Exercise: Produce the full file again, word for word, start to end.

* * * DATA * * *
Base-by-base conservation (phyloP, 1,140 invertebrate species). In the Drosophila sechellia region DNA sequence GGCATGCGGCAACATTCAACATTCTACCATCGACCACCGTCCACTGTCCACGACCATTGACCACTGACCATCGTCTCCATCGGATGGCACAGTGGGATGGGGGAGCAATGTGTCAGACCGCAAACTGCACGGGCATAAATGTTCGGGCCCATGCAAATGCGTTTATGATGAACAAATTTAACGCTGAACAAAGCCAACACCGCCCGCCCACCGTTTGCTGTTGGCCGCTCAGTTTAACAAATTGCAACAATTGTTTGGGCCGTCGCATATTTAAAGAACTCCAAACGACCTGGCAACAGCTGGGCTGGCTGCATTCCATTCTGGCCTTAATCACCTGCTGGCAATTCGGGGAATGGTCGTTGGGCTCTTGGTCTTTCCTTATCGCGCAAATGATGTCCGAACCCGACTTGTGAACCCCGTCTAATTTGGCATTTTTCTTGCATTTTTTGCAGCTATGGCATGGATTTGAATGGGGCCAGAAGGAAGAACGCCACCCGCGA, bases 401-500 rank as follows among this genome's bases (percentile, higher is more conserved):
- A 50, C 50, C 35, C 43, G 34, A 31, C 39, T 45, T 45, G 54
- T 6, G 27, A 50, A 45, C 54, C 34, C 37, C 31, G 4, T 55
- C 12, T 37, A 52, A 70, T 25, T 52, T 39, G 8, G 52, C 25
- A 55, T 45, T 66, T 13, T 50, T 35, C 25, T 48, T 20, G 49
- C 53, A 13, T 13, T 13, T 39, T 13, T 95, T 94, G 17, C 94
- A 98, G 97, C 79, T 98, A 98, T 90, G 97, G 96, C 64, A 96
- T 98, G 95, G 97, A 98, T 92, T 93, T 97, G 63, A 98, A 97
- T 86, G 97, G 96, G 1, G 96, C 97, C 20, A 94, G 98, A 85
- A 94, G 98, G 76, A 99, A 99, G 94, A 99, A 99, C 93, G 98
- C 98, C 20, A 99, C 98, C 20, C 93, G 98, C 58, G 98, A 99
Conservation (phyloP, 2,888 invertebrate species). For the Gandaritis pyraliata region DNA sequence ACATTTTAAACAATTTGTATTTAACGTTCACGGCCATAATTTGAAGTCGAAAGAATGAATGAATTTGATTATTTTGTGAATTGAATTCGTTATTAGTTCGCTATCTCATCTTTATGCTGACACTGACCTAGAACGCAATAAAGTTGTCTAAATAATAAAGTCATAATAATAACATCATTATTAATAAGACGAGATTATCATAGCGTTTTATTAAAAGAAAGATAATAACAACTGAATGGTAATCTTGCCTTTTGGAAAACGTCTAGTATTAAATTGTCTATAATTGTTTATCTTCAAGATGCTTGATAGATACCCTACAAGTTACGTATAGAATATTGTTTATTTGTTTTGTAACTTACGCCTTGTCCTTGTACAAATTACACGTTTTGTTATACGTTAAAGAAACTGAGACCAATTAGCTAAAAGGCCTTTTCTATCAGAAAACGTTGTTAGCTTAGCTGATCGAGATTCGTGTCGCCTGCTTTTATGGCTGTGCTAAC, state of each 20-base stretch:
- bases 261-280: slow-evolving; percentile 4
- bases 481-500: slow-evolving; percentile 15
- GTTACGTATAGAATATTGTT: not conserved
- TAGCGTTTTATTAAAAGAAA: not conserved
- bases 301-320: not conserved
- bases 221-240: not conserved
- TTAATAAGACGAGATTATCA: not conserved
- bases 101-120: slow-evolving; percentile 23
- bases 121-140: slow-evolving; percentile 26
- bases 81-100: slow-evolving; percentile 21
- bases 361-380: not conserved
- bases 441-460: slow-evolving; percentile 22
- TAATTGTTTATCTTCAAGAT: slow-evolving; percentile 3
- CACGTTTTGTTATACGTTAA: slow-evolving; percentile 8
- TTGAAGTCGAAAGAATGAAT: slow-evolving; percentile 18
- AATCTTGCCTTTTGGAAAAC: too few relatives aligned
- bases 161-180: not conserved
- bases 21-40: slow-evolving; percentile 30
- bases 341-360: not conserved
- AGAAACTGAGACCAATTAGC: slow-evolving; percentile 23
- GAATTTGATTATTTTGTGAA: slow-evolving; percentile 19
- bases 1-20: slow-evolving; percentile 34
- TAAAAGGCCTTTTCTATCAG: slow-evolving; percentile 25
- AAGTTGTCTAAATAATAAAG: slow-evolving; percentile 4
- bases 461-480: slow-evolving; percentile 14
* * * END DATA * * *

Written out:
Base-by-base conservation (phyloP, 1,140 invertebrate species). In the Drosophila sechellia region DNA sequence GGCATGCGGCAACATTCAACATTCTACCATCGACCACCGTCCACTGTCCACGACCATTGACCACTGACCATCGTCTCCATCGGATGGCACAGTGGGATGGGGGAGCAATGTGTCAGACCGCAAACTGCACGGGCATAAATGTTCGGGCCCATGCAAATGCGTTTATGATGAACAAATTTAACGCTGAACAAAGCCAACACCGCCCGCCCACCGTTTGCTGTTGGCCGCTCAGTTTAACAAATTGCAACAATTGTTTGGGCCGTCGCATATTTAAAGAACTCCAAACGACCTGGCAACAGCTGGGCTGGCTGCATTCCATTCTGGCCTTAATCACCTGCTGGCAATTCGGGGAATGGTCGTTGGGCTCTTGGTCTTTCCTTATCGCGCAAATGATGTCCGAACCCGACTTGTGAACCCCGTCTAATTTGGCATTTTTCTTGCATTTTTTGCAGCTATGGCATGGATTTGAATGGGGCCAGAAGGAAGAACGCCACCCGCGA, bases 401-500 rank as follows among this genome's bases (percentile, higher is more conserved):
- A 50, C 50, C 35, C 43, G 34, A 31, C 39, T 45, T 45, G 54
- T 6, G 27, A 50, A 45, C 54, C 34, C 37, C 31, G 4, T 55
- C 12, T 37, A 52, A 70, T 25, T 52, T 39, G 8, G 52, C 25
- A 55, T 45, T 66, T 13, T 50, T 35, C 25, T 48, T 20, G 49
- C 53, A 13, T 13, T 13, T 39, T 13, T 95, T 94, G 17, C 94
- A 98, G 97, C 79, T 98, A 98, T 90, G 97, G 96, C 64, A 96
- T 98, G 95, G 97, A 98, T 92, T 93, T 97, G 63, A 98, A 97
- T 86, G 97, G 96, G 1, G 96, C 97, C 20, A 94, G 98, A 85
- A 94, G 98, G 76, A 99, A 99, G 94, A 99, A 99, C 93, G 98
- C 98, C 20, A 99, C 98, C 20, C 93, G 98, C 58, G 98, A 99
Conservation (phyloP, 2,888 invertebrate species). For the Gandaritis pyraliata region DNA sequence ACATTTTAAACAATTTGTATTTAACGTTCACGGCCATAATTTGAAGTCGAAAGAATGAATGAATTTGATTATTTTGTGAATTGAATTCGTTATTAGTTCGCTATCTCATCTTTATGCTGACACTGACCTAGAACGCAATAAAGTTGTCTAAATAATAAAGTCATAATAATAACATCATTATTAATAAGACGAGATTATCATAGCGTTTTATTAAAAGAAAGATAATAACAACTGAATGGTAATCTTGCCTTTTGGAAAACGTCTAGTATTAAATTGTCTATAATTGTTTATCTTCAAGATGCTTGATAGATACCCTACAAGTTACGTATAGAATATTGTTTATTTGTTTTGTAACTTACGCCTTGTCCTTGTACAAATTACACGTTTTGTTATACGTTAAAGAAACTGAGACCAATTAGCTAAAAGGCCTTTTCTATCAGAAAACGTTGTTAGCTTAGCTGATCGAGATTCGTGTCGCCTGCTTTTATGGCTGTGCTAAC, state of each 20-base stretch:
- bases 261-280: slow-evolving; percentile 4
- bases 481-500: slow-evolving; percentile 15
- GTTACGTATAGAATATTGTT: not conserved
- TAGCGTTTTATTAAAAGAAA: not conserved
- bases 301-320: not conserved
- bases 221-240: not conserved
- TTAATAAGACGAGATTATCA: not conserved
- bases 101-120: slow-evolving; percentile 23
- bases 121-140: slow-evolving; percentile 26
- bases 81-100: slow-evolving; percentile 21
- bases 361-380: not conserved
- bases 441-460: slow-evolving; percentile 22
- TAATTGTTTATCTTCAAGAT: slow-evolving; percentile 3
- CACGTTTTGTTATACGTTAA: slow-evolving; percentile 8
- TTGAAGTCGAAAGAATGAAT: slow-evolving; percentile 18
- AATCTTGCCTTTTGGAAAAC: too few relatives aligned
- bases 161-180: not conserved
- bases 21-40: slow-evolving; percentile 30
- bases 341-360: not conserved
- AGAAACTGAGACCAATTAGC: slow-evolving; percentile 23
- GAATTTGATTATTTTGTGAA: slow-evolving; percentile 19
- bases 1-20: slow-evolving; percentile 34
- TAAAAGGCCTTTTCTATCAG: slow-evolving; percentile 25
- AAGTTGTCTAAATAATAAAG: slow-evolving; percentile 4
- bases 461-480: slow-evolving; percentile 14